While the return on investment may still be hard to quantify, a growing number of North American plastics processors are reporting benefits from using Industry 4.0.
Company owners say it's helped them to win new business, improve quality and deal with shortages of skilled labor.
Scott Rogers, technical director at Noble Plastics Inc. in Grand Coteau, La., is among the injection molders who feel it was the right move to be an early adopter of Industry 4.0 technology.
"I think there's ways to approach it where you can get a return on your investment within a year, or certainly two years," Rogers said.
"There's a lot of sources out there who say if you fully embrace this, you'll get a 20 or 30 percent improvement in efficiency. I don't know if I really believe that. But I think we could all hope to get at least 5 percent," Rogers said.
Plastics News wrote about Noble Plastics' use of Industry 4.0 in 2018. At the time, it had two highly automated plants with Engel and Arburg presses, hooked up to a digital network through its six-axis Fanuc robots. The company was developing applications using Oracle Corp.'s Internet of Things cloud service, and monitoring and control systems using IQMS's enterprise resource planning system.
At the time, Rogers dreamed of a time when artificial intelligence would shut down machines that weren't performing correctly, or even automatically correct molding parameters on the fly.
"So we started going down that path. And, you know, it actually worked pretty well. But in the end, you're looking at all this data, and you're excited about things like artificial intelligence. But at the end of the day, it's the people who are closest to the machines who have the biggest effect on your business," Rogers said.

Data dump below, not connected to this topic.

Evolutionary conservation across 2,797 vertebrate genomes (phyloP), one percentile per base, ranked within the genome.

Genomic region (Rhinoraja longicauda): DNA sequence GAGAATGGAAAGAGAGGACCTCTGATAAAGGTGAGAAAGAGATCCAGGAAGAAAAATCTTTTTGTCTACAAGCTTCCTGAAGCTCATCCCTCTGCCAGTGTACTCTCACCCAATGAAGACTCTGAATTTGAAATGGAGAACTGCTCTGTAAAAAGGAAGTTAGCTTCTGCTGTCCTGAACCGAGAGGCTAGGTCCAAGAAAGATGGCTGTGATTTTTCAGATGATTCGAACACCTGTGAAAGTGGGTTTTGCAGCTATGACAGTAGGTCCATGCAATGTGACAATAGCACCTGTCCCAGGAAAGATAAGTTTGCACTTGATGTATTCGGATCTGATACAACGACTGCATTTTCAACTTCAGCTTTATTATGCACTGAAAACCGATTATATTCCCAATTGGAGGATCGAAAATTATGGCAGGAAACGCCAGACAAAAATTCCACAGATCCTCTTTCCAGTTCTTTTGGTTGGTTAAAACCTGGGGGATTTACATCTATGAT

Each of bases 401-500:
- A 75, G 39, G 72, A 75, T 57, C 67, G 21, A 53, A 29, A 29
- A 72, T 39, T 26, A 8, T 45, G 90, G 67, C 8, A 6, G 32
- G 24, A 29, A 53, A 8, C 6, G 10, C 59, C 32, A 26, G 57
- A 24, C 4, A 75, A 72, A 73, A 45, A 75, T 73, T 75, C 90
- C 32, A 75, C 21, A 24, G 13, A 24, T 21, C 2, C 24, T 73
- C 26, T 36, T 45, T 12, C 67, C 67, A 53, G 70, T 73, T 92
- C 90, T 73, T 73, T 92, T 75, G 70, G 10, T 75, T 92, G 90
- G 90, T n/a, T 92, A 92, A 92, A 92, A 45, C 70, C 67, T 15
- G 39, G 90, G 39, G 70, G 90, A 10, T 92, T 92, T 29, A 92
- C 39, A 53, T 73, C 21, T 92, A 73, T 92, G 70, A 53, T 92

"So we started looking at it from this standpoint: How do we get information to those people as quick as possible? So if it's a maintenance problem, how quickly can I get that information to the maintenance guy so he can help if there's something weird going on with the process, or maybe the operator, or the shift leader, to quickly alert them when there's an issue."
Noble Plastics created a shop floor application that works as a conduit, both to and from the molding floor. It takes the IoT data and connects it with the ERP system.
"It alerts the appropriate people if something is awry, and then it tracks how quickly things happen. People can make requests through the ERP system, and that all becomes data," Rogers said.
Noble Plastics developed a hardware device that sends information to the IoT platform. It plugs directly into the Euromap interface that connects injection presses to robots.
As a pioneer in using Industry 4.0, Rogers has had the opportunity to attend and present at technology conferences where Noble Plastics is much smaller than its peers, many of which generate sales of at least $2 billion a year.
"It's a different scale. You know, the Industry 4.0 journey for somebody like us is the not the same as it is for Ford or Black & Decker," he said.
Its newfound experience helped Noble Plastics differentiate itself from other molders. But Rogers joked about that: "I try to remind everybody that our customers don't care if we've got robots. They don't care if we're into Industry 4.0, in most cases. Our customers care if they get their parts and if they're right and if they're on time.
"Of course, when we talk to people, we talk about our technology. And hopefully that gives them some added confidence that we can get them the parts that they want on time," Rogers said.
Rogers considers the implementation a success, and now he plans to create a new business to help other molders tackle Industry 4.0.
"You know, it's more of a journey than a destination, because there's always going to be something a little newer coming out. There's always improvements that can be made, like any process. But yeah, I consider what we've done successful," Rogers said.
Noble Plastics has 14 presses ranging from 50-730 tons of clamping force, 50 employees and about $9 million in annual sales. In addition to molding, it also builds automation systems for other companies, mostly in plastics, using Fanuc robots.
By the end of the year, Rogers plans to have multiple beta sites for its Industry 4.0 implementation business.